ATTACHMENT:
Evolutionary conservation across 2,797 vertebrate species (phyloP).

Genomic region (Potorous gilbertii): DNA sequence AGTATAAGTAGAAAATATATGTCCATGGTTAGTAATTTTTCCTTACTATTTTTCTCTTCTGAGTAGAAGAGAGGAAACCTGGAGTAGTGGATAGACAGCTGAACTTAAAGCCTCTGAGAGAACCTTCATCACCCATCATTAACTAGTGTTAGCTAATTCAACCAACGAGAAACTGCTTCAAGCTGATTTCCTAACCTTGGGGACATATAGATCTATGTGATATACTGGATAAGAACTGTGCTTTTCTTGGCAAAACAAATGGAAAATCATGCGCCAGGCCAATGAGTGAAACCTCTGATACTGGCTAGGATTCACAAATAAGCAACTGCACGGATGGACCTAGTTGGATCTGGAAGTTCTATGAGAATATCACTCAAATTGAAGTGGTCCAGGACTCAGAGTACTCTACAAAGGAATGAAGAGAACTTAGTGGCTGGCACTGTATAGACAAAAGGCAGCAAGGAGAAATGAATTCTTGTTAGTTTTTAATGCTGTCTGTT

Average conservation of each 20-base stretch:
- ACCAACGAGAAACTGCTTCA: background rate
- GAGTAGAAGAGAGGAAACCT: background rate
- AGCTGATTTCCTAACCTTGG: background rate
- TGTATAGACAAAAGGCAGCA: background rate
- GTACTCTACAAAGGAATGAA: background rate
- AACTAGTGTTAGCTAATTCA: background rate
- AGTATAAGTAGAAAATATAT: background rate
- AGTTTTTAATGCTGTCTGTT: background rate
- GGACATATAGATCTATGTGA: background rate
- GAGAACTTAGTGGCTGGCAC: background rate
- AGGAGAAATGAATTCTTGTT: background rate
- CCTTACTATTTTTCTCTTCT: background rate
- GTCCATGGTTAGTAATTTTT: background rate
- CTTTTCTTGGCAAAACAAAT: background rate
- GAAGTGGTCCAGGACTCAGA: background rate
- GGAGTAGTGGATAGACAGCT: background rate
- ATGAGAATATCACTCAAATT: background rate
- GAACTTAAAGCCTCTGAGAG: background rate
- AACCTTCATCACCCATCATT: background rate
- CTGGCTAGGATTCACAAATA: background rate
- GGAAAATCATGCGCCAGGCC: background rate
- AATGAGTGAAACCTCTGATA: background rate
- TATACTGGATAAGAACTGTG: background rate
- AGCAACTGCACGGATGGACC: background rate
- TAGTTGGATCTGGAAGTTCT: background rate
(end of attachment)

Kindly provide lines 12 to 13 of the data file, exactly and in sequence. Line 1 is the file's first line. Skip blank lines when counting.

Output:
- GGACATATAGATCTATGTGA: background rate
- GAGAACTTAGTGGCTGGCAC: background rate